The Zika virus hasn’t been seen as harmful until recently. It was discovered in Uganda in 1947 and caused small outbreaks in bordering countries as well as Asia. This sporadic outbreak has affected millions of individuals and thousands of babies. With flu-like symptoms, those who are mostly affected by the virus are pregnant women.
Zika causes serious birth defects and affects the brain development in fetuses, which is called microcephaly. Babies born with this eye-opening virus have irregularly small heads and underdeveloped brains.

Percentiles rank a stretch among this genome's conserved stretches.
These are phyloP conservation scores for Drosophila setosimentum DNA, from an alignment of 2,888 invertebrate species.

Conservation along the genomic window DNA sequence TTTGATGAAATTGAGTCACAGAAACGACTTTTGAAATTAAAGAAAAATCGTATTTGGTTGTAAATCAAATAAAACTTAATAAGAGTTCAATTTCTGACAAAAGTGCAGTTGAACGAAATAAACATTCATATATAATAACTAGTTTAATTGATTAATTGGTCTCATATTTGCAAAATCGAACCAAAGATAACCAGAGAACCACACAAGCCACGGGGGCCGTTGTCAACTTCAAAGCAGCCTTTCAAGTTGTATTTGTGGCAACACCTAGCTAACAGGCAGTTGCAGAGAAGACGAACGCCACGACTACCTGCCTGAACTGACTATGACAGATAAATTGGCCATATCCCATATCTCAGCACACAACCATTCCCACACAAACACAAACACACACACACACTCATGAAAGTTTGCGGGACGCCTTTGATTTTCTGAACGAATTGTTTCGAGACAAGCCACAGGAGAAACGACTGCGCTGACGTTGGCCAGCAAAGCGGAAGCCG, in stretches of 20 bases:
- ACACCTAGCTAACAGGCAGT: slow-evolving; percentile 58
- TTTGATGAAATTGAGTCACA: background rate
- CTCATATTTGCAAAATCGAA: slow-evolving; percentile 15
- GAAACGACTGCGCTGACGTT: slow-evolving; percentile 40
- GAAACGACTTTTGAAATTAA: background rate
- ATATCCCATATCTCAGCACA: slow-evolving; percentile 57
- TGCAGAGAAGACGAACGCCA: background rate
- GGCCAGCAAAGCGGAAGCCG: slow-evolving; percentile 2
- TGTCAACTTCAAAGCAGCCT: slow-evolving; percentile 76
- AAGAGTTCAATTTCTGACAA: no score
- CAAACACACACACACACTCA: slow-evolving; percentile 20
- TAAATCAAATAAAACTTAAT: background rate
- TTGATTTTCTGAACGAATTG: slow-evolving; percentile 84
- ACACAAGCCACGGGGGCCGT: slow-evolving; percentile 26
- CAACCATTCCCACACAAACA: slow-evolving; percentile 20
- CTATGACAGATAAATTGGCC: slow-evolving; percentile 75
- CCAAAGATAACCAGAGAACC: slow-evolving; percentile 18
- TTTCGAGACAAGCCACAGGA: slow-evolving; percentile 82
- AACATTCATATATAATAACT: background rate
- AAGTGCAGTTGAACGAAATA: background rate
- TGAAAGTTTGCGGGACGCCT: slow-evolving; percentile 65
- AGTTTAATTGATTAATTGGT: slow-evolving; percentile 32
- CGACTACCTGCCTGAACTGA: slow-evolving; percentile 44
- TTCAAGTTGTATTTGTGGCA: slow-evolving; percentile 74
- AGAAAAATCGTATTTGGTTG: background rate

Although microcephaly could be caused by genetics or environmental causes, such as alcohol and drug use, the virus differs because it attacks the fetus repeatedly, which occurs throughout all three trimesters.
Unfortunately, scientists haven’t discovered any new information about the virus and how to cure it but believe that Zika could be linked to Guillain-Barré syndrome.
Guillain-Barré syndrome is a disorder in which your immune system attacks your nerves. Weakness and tingling throughout the body is a major sign caused by the disorder, but can escalate to paralysis. Those infected could suffer from the syndrome temporarily or permanently; sadly there is no way to predict it.
While fear continues to grow and linger, scientist, patients, and families hope to find a cure to save thousands of lives.